University students detained for saying ‘no’ to the constitutional amendment

Police detained 10 students in Kocaeli University as they propagating to call people to cast their vote against executive presidency.

Turkish police have detained 10 students in Kocaeli University as they propagating to call people to cast their vote against executive presidency in upcoming referendum which has been set to be held on April 16, 2017.

Turkish police has systematically used excessive force against critical people who use their democratic rights to make political propaganda by asking people to vote “no” for the proposed radical amendments in the constitution.

According to a report by BirGün daily, the Kocaeli University students who gathered in front of their campus on Monday to read out their statement in opposition to the new constitution have been dispersed by riot police violently. Around 10 students have been detained by the police during the demonstration which was also supported by academics who have been dismissed with the emergency decrees declared by the Justice and Development Party (AKP) government.

As both supporters and opponents of the controversial amendment hold public meetings or demonstrations to express their stance on the proposed constitutional amendments, ‘no’ voters have been targeted by government officials, the president and security forces. Following the strict orders of AKP government, police have been using excessive force against those who propagating “no” vote including deputies and academics.

Last Friday, President Recep Tayyip Erdoğan approved the 18-article constitutional reform package, which will be put to a referendum on April 16. After his approval, President Erdoğan has said those who will vote against a constitutional reform package which among other things brings an executive presidency in Turkey are actually taking side with the coup plotters who perpetrated a failed coup attempt on July 15.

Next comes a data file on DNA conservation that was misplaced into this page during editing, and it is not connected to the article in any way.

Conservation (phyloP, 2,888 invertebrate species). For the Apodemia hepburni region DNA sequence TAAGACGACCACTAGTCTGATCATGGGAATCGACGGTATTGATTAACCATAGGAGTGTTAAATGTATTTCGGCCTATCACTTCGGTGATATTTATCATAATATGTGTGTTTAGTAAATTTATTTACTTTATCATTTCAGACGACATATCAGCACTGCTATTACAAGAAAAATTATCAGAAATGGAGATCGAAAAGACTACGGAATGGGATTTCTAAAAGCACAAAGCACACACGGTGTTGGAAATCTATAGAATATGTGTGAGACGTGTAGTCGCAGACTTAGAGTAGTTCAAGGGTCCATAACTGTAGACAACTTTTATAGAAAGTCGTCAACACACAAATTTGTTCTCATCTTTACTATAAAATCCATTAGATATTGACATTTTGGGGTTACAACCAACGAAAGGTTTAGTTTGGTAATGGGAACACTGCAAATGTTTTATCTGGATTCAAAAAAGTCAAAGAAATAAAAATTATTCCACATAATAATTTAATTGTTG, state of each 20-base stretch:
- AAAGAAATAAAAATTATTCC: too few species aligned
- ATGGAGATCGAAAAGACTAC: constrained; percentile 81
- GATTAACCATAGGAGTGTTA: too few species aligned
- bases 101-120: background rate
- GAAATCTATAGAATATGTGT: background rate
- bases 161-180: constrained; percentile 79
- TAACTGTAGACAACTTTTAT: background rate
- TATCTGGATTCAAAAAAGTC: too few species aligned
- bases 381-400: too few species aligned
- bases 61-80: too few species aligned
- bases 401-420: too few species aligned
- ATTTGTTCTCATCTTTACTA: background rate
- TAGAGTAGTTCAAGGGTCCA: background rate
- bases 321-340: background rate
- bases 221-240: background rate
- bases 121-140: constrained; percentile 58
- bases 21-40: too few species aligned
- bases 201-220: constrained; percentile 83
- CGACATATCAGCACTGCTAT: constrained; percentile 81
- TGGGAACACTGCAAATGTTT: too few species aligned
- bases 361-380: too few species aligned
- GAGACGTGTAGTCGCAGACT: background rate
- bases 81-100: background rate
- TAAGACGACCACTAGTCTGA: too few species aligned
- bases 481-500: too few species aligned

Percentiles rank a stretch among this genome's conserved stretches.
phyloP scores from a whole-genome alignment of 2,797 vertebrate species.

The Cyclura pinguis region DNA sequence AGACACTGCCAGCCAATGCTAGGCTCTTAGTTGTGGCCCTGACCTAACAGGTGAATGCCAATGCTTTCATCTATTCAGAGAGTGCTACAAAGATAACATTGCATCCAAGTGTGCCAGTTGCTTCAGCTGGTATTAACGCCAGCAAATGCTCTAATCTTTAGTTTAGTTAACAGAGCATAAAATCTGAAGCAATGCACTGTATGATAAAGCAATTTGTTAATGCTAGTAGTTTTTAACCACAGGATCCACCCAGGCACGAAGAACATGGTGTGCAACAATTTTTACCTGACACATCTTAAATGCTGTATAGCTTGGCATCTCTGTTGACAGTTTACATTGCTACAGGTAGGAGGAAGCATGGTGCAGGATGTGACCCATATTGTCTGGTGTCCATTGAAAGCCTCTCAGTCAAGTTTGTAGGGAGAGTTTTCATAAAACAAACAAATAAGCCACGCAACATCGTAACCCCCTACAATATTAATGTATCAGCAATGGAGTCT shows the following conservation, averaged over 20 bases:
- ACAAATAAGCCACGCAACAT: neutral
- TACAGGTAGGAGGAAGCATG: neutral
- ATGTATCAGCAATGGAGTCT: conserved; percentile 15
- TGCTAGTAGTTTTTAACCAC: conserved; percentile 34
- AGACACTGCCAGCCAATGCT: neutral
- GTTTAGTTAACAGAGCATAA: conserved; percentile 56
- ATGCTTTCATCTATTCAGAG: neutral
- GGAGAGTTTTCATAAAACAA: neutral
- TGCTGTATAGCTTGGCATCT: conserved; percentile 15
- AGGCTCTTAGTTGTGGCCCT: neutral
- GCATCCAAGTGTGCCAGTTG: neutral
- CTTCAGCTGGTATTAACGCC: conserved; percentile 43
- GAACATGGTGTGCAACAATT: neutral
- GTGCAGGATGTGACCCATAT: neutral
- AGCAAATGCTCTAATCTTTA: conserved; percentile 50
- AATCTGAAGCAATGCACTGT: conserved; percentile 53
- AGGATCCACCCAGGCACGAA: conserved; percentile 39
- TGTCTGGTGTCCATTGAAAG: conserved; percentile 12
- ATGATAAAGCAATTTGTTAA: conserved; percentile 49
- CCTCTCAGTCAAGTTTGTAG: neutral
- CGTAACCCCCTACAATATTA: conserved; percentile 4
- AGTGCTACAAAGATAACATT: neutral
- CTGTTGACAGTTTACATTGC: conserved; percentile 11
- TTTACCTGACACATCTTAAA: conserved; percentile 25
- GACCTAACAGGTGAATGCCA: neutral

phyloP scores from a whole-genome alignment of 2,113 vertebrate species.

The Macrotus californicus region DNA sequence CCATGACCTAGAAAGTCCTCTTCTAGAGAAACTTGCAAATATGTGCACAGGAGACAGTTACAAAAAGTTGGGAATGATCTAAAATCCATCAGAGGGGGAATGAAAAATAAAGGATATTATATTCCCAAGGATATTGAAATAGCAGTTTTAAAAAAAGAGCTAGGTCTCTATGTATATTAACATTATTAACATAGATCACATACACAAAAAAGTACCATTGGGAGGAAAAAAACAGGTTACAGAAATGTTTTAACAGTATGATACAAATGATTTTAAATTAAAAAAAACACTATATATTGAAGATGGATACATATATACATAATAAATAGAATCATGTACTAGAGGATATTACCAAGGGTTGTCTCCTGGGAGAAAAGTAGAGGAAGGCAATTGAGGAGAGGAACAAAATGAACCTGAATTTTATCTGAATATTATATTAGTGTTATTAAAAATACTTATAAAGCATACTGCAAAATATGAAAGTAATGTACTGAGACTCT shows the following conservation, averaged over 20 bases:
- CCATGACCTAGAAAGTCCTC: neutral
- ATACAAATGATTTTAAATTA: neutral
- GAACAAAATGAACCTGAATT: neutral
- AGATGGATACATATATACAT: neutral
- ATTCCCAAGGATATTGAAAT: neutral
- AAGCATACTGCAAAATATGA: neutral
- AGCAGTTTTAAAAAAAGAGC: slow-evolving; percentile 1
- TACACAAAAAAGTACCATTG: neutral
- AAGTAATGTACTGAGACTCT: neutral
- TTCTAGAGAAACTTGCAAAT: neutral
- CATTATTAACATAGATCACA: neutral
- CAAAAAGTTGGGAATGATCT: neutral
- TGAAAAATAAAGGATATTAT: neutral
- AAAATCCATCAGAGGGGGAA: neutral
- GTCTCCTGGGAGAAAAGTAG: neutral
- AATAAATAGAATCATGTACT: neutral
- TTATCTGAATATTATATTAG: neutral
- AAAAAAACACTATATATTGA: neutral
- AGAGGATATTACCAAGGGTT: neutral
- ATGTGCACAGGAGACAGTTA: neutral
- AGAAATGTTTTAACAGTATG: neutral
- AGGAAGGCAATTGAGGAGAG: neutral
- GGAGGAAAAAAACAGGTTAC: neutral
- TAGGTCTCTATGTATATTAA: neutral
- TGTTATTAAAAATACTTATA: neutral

Speaking at a news conference before departing for Bahrain for an official visit on Sunday, Erdoğan said: “April 16 will at the same time be an answer for July 15. It will be an important move against July 15. The position of naysayers is taking side with July 15. Nobody should derive a different meaning from this.”

In a previous statement, Erdoğan as well as Prime Minister Binali Yıldırım accused the potential naysayers in the referendum of taking side with the terrorist organizations.

The ruling Justice and Development Party (AKP), backed by the Nationalist Movement Party (MHP), pushed through the legislation that President Erdoğan says will bring the strong leadership needed to prevent a return of the fragile coalition governments of the past.

The Republican People’s Party (CHP) and pro-Kurdish Peoples’ Democratic Party (HDP) fear the reform will fuel authoritarianism.

Also, many people believe that the constitutional amendment will pave the way for a one-man regime under Erdoğan, who has already been criticized for being authoritarian as he has purged and jailed thousands of critical academics, politicians, teachers, doctors, officials, businessmen, artists and journalists.

The reform will enable Erdoğan to appoint and dismiss government ministers, take back the leadership of the ruling party and govern until 2029. The plans foresee presidential and general elections in 2019, with a maximum of two five-year terms.

Feb. 13, 2017

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